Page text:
How Smoking Affects Your Vein Health
It is no secret that smoking is massively damaging to your health.
Thousands of studies have been conducted that show how smoking affects someone’s health, and the results are terrifying.
According to the Centers for Disease Control and Prevention, “cigarette smoking is the leading preventable cause of death in the United States.”
With the title of the number one killer in America, smoking leads nearly 500,000 people to death every year.
To drive the point of how awful smoking is even further, the CDC found that “more than 10 times as many U.S. citizens have died prematurely from cigarette smoking than have died in all the wars fought by the United States.”
If that’s not enough to scare you away from cigarettes, then we’ve got more for you.
Smoking and Vein Disease
It shouldn’t be a surprise that smoking cigarettes put you at risk of developing a number of diseases. The American Lung Association highlighted the 10 worst diseases a smoker could possibly develop.
Here they are:
- Lung cancer
- Chronic obstructive pulmonary disease (COPD)
- Heart disease
- Reproductive diseases in women
- Premature and low birth-weight babies
- Vision diseases such as blindness, cataracts, and macular degeneration
- More than 10 types of cancer, including colon, liver, stomach, and pancreatic
However, the list does not stop there. The number of diseases a smoker is at risk of is alarming — and many of them are ones that people likely never even consider.
Such as vein disease.
Smoking makes you far more susceptible to developing venous diseases, primarily due to the toxic chemicals used in making cigarettes.
The most well-known cigarette chemical is nicotine, and it is far eviler than you may know, especially when it comes to your veins. This toxic chemical hardens your arteries and causes blood clots, which has an effect not only on your veins but on your entire body.
The additional chemicals in cigarettes (of which there are over 7,000) contribute to the restriction of your body’s blood flow, which means your veins are unable to work properly.
Below are some of the vein issues you can expect to face if you continue that smoking habit.
Many of the 7,000+ chemicals in cigarettes we mentioned above lead to circulation restriction as well as narrowing of blood vessel walls.
And these two things make the perfect recipe for varicose veins. The more you smoke, the more your veins are unable to properly function, and the worse your varicose veins will get.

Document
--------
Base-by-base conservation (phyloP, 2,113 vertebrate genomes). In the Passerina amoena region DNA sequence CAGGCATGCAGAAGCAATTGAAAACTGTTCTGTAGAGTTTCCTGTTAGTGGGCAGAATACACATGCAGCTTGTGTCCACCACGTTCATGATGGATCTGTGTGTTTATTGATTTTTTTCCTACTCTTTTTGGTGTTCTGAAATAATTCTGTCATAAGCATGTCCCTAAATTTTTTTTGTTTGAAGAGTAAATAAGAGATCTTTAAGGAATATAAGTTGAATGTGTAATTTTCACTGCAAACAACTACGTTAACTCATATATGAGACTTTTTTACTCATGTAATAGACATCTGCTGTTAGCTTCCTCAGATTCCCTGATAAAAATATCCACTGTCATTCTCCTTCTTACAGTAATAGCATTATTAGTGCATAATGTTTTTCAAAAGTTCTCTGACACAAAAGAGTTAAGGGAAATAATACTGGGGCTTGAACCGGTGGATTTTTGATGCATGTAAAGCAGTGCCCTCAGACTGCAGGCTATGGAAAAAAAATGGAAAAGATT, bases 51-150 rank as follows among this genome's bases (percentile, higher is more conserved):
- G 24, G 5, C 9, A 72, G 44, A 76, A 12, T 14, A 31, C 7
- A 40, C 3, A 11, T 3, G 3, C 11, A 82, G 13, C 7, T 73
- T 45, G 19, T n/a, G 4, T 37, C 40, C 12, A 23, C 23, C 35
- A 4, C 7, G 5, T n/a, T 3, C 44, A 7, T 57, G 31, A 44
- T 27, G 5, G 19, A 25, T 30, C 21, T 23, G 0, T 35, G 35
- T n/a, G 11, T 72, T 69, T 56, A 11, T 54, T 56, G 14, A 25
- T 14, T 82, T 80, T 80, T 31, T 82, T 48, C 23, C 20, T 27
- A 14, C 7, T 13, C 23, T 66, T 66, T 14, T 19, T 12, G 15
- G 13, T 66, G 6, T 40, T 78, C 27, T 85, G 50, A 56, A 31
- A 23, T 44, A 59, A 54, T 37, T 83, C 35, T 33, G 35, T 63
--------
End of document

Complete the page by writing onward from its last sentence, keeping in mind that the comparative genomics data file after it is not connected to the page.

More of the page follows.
The scariest part about this is that not only are you putting yourself at risk of developing some unsightly veins on your legs, but you are also putting your entire body at major risk, particularly your heart.
Varicose veins, if left untreated, can restrict proper blood flow to your heart, which can lead to ulceration.
When you’ve got an excess of plaque buildup in your arteries, you may find yourself a victim of atherosclerosis.
As this disease worsens, your artery loses more of its space to the plaque and loses its ability to allow blood to properly flow.
And, since smoking is a number one candidate for weakening your heart and restricting your blood vessels, it’s no surprise this bad habit is a great way to increase your risk of developing atherosclerosis.
Coronary Artery Disease
This disease is the next level of atherosclerosis.
If it wasn’t terrifying enough to have plaque building up in regular arteries, coronary artery disease means that your coronary arteries are congested with the plaque.
With this, you are likely to experience chest pain, but that is only the beginning.
You may find yourself suffering from a blood clot that keeps your blood from flowing to your heart. And that only means one thing: heart problems. They can range from heart attack to heart failure, and possibly even death.
Though not nearly as common as the above diseases, Buerger Disease is something that is seen in smokers.
What exactly is it?
Buerger disease occurs when the arteries and veins in your legs and feet suffer from chronic inflammation. This inflammation means a restriction of your blood flow and if left for too long, could possibly lead to amputation.
One of the most terrible things about smoking is that it doesn’t only affect those who are actually putting the cigarettes to their mouths.
Secondhand smoke is an added bonus of the bad effects smoking can have on health. According to the CDC, since 1964, around 2.5 million nonsmokers have died from complications due to secondhand smoke.
The over 7,000 chemicals present in cigarettes also affect those around a smoker and are especially harmful to children.
Here are some of the diseases that children are at risk of thanks to secondhand smoke:
- Ear infections
- Severe asthma attacks
- Respiratory problems, such as coughing, sneezing, etc.
- Respiratory infections, including bronchitis and pneumonia
- High risk of sudden infant death syndrome (SIDS)
Adults aren’t free of risks with secondhand smoke, either.
Below are the common diseases non-smoking adults find themselves at risk of when around a smoker:
- Heart disease
- Lung cancer
So is there anything good about smoking? The answer to that question is a definite “no.”
Smoking is detrimental to every aspect of your health. The risk to your vein health is one that typically flies under the radar but is equally as dangerous as the more common risks you hear of.
If you are a smoker, contact a Vein Clinics of America vein specialist today. Once you see the effect smoking has on your veins, and the potential hazard it could wreak on your body and those around you, you will quit this bad habit.